In collaboration with 180.Works, Notilyze participated in the Energy category of the 2023 SAS Hackathon. The team developed a dashboard that provides insights into the reduction of CO2 emissions that 180.Works has brought about through the installation of cookstoves. Through previous reports (1)(2), it has become apparent that transparency is still hard to come by in the field of carbon credits.
180.Works approaches the issue of deforestation from a different angle. Rather than protecting greenery, they chose to investigate the cause of the abundant need for wood in local areas of heavy deforestation. They found that today, over 2.4 billion people are still making use of open fires for their cooking needs. This is accompanied by high levels of wood consumption and the emission of not only CO2 but ‘black carbon’ as well, which gets produced as a direct result of the incomplete burning of wood and coal. Open-fire cooking therefore raises various environmental concerns. Apart from deforestation being a contributing factor to global CO2 emission, the accompanying carbon monoxide (CO) and black carbon are also cause for various health complications, resulting in approximately 4 million deadly victims each year (source: WHO).
180.Works developed a cookstove that can be assembled at any time with the use of local resources. It merely requires 26 stones, which can be formed by mixing loamy soil and water. Studies with these cookstoves have shown wood consumption to be reduced by up to 70%, consequently leading to a 70% decrease in both CO2 emissions and black carbon. There is a great incentive for reducing black carbon emissions: in 2019, approximately 5.8 million tons of black carbon was produced, alongside 37 billion tons of CO2. Even though the role of black carbon may seem less significant, in reality, one kilogram of black carbon generates the same greenhouse effect as 1500 kilograms of CO2, meaning that 5.8 million tons of black carbon is comparable to 8.7 billion tons of CO2. For this reason, some researchers consider black carbon to be the second most imperative type of greenhouse gas. About 50% of man-produced black carbon is produced by cooking (source). Therefore, a 70% reduction of emissions in this specific area alone would be significant.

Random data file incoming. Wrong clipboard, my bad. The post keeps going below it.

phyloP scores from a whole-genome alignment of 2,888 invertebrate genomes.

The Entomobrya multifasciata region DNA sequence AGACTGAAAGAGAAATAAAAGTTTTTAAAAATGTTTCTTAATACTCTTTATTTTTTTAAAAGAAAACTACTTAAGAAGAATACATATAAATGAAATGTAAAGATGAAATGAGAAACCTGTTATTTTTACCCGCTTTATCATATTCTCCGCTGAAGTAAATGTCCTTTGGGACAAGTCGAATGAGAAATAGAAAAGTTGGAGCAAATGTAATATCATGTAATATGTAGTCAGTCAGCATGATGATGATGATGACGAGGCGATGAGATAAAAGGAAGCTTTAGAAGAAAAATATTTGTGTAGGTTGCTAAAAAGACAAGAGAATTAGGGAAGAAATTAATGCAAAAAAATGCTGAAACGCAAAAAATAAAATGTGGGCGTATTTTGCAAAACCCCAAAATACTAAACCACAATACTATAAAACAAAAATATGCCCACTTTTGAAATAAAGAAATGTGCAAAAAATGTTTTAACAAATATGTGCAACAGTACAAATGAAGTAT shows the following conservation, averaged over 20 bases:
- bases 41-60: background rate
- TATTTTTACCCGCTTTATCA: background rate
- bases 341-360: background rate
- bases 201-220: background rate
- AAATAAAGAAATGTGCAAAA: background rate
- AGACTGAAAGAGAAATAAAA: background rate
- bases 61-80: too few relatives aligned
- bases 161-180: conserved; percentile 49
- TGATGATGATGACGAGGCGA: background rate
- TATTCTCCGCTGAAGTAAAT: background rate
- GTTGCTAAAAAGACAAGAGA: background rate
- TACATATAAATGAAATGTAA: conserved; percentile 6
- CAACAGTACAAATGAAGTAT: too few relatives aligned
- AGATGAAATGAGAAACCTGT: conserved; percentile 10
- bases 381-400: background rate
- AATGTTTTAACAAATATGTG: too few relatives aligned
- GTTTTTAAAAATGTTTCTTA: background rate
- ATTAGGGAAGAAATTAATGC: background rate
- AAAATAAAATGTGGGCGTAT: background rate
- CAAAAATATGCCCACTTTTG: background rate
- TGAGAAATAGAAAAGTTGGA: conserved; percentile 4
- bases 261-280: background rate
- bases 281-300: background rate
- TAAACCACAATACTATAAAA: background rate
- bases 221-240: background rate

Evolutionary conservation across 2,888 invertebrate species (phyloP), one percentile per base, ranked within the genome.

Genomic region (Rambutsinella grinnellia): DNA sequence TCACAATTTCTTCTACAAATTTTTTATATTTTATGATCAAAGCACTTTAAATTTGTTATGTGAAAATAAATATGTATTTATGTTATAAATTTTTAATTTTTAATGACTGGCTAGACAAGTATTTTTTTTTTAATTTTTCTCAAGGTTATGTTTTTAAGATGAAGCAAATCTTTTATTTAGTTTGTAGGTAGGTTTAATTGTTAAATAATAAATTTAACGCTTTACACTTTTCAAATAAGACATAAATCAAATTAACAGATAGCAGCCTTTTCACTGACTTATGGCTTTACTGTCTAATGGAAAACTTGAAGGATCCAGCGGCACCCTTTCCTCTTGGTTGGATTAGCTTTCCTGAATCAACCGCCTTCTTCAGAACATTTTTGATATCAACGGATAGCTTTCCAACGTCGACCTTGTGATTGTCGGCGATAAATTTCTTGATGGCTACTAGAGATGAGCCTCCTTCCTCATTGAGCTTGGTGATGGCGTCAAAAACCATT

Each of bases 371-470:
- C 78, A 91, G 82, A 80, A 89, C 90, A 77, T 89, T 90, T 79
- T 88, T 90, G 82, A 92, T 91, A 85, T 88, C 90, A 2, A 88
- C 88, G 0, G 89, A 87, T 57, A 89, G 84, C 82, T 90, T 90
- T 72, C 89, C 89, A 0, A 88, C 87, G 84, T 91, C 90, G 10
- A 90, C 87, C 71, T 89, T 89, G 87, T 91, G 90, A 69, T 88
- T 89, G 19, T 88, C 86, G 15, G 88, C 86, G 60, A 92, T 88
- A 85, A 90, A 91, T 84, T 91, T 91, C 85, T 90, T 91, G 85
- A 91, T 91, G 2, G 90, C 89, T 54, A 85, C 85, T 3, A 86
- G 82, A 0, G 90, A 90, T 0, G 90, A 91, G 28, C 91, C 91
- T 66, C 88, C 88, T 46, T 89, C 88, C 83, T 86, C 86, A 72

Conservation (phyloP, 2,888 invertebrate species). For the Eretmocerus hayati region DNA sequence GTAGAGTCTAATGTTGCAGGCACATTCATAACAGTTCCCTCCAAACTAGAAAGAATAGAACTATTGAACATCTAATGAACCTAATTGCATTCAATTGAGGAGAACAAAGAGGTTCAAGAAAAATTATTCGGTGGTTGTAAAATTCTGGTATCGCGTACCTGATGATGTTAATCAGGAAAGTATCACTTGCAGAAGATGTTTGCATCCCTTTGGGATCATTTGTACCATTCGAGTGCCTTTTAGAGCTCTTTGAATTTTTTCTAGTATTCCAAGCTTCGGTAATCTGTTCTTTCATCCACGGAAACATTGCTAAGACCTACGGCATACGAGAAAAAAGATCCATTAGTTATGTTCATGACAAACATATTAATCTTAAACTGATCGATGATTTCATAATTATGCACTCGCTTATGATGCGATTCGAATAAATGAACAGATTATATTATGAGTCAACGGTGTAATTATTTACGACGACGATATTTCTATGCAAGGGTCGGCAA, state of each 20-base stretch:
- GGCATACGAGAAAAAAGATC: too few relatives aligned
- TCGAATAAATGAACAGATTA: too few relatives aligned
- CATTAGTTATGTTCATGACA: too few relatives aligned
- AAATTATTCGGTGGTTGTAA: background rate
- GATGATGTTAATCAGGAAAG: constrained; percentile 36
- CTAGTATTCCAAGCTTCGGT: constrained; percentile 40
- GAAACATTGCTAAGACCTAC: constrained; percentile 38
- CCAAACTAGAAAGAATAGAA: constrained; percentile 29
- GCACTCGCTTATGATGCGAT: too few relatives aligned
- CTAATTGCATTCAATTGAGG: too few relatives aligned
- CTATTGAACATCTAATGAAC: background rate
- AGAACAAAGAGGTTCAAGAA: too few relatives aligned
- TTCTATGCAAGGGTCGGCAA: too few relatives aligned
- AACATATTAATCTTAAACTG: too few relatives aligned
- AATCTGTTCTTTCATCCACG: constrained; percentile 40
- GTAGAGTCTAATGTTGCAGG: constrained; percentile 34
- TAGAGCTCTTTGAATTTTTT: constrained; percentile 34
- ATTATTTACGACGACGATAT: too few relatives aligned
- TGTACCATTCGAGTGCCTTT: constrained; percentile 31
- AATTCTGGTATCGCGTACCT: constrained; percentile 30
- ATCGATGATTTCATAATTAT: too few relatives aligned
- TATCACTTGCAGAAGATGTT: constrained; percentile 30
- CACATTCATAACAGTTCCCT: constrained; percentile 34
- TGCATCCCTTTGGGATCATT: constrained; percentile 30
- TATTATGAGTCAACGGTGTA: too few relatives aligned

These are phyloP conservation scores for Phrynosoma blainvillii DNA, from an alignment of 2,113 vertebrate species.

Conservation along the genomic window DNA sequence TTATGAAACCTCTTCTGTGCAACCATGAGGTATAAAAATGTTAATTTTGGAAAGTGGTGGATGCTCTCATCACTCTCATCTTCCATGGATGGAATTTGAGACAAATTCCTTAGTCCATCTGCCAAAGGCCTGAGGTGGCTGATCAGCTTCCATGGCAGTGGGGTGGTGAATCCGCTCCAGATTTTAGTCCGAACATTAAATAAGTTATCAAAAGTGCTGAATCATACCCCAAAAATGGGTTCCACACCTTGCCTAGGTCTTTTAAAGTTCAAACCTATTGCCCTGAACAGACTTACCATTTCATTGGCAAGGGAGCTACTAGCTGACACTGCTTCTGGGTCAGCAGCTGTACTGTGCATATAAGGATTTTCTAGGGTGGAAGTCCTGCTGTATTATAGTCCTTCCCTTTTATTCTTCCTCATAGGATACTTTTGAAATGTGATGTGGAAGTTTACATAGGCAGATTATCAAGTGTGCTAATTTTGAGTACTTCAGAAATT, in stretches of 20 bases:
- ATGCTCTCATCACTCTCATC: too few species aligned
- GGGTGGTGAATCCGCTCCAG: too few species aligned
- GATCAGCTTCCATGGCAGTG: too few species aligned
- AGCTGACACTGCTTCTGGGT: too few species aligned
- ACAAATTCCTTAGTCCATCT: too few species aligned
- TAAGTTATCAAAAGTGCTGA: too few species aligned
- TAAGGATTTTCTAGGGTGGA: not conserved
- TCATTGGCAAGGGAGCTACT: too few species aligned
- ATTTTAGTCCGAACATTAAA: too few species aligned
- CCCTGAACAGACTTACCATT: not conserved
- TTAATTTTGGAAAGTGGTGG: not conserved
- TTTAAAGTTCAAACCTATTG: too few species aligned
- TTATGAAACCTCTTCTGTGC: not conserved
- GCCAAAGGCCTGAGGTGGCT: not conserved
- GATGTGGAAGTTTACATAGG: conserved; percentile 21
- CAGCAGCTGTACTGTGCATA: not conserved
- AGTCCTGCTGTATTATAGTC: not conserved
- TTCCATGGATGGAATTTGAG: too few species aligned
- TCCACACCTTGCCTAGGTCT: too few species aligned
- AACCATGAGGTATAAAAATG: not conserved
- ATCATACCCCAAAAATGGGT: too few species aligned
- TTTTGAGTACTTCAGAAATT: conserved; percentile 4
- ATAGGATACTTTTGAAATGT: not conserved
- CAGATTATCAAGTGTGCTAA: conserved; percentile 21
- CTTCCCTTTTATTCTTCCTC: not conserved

When it comes to wood preservation, 180.Works strives for transparency and accuracy in the results. Temperature sensors that are installed onto the cookstoves monitor if and how often each cookstove is used. This data can be translated into measurements of wood preservation, which can then be used to calculate how much CO2 emission was prevented. During the 2023 SAS Hackathon, Notilyze assisted 180.Works in visualizing these findings for a subset of their sensors.
These insights can be shared with clients who are looking to invest in cookstoves and with stakeholders who are auditing the process. In this way, 180.Works aims to build a transparent and fair carbon credit system, in which the financial revenue generated from the saved carbon credits gets returned to those using the cookstoves. So apart from the significant climate and health benefits, this could additionally boost the local economy; essentially hitting three birds with one stone.
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